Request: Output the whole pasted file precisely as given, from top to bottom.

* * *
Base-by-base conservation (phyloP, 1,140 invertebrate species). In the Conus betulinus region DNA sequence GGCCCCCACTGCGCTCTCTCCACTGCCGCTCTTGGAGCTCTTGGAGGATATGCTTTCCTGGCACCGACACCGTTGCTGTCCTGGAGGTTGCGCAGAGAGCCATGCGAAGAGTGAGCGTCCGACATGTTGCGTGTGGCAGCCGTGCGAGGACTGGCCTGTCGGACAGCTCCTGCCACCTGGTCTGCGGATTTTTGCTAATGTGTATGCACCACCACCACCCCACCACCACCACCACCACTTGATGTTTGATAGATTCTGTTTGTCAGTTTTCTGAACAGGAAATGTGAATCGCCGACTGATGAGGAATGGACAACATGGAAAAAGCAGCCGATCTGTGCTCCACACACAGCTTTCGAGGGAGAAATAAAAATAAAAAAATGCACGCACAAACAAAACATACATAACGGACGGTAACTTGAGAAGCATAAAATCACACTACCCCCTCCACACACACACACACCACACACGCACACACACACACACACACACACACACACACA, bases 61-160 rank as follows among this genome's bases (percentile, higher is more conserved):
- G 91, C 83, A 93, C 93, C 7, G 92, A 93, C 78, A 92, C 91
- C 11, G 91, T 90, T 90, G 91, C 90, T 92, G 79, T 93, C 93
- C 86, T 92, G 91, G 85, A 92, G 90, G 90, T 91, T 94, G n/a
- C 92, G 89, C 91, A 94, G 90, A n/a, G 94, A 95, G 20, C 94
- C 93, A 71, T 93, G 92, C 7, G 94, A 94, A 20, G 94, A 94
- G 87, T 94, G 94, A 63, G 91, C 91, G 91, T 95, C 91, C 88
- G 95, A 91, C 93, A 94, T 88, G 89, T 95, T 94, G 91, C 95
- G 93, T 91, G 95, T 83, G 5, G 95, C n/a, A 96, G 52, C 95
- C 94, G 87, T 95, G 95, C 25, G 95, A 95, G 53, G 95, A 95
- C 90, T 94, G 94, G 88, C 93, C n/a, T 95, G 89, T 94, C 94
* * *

Base-by-base conservation (phyloP, 1,140 invertebrate species). In the Conus betulinus region DNA sequence GGCCCCCACTGCGCTCTCTCCACTGCCGCTCTTGGAGCTCTTGGAGGATATGCTTTCCTGGCACCGACACCGTTGCTGTCCTGGAGGTTGCGCAGAGAGCCATGCGAAGAGTGAGCGTCCGACATGTTGCGTGTGGCAGCCGTGCGAGGACTGGCCTGTCGGACAGCTCCTGCCACCTGGTCTGCGGATTTTTGCTAATGTGTATGCACCACCACCACCCCACCACCACCACCACCACTTGATGTTTGATAGATTCTGTTTGTCAGTTTTCTGAACAGGAAATGTGAATCGCCGACTGATGAGGAATGGACAACATGGAAAAAGCAGCCGATCTGTGCTCCACACACAGCTTTCGAGGGAGAAATAAAAATAAAAAAATGCACGCACAAACAAAACATACATAACGGACGGTAACTTGAGAAGCATAAAATCACACTACCCCCTCCACACACACACACACCACACACGCACACACACACACACACACACACACACACACA, bases 61-160 rank as follows among this genome's bases (percentile, higher is more conserved):
- G 91, C 83, A 93, C 93, C 7, G 92, A 93, C 78, A 92, C 91
- C 11, G 91, T 90, T 90, G 91, C 90, T 92, G 79, T 93, C 93
- C 86, T 92, G 91, G 85, A 92, G 90, G 90, T 91, T 94, G n/a
- C 92, G 89, C 91, A 94, G 90, A n/a, G 94, A 95, G 20, C 94
- C 93, A 71, T 93, G 92, C 7, G 94, A 94, A 20, G 94, A 94
- G 87, T 94, G 94, A 63, G 91, C 91, G 91, T 95, C 91, C 88
- G 95, A 91, C 93, A 94, T 88, G 89, T 95, T 94, G 91, C 95
- G 93, T 91, G 95, T 83, G 5, G 95, C n/a, A 96, G 52, C 95
- C 94, G 87, T 95, G 95, C 25, G 95, A 95, G 53, G 95, A 95
- C 90, T 94, G 94, G 88, C 93, C n/a, T 95, G 89, T 94, C 94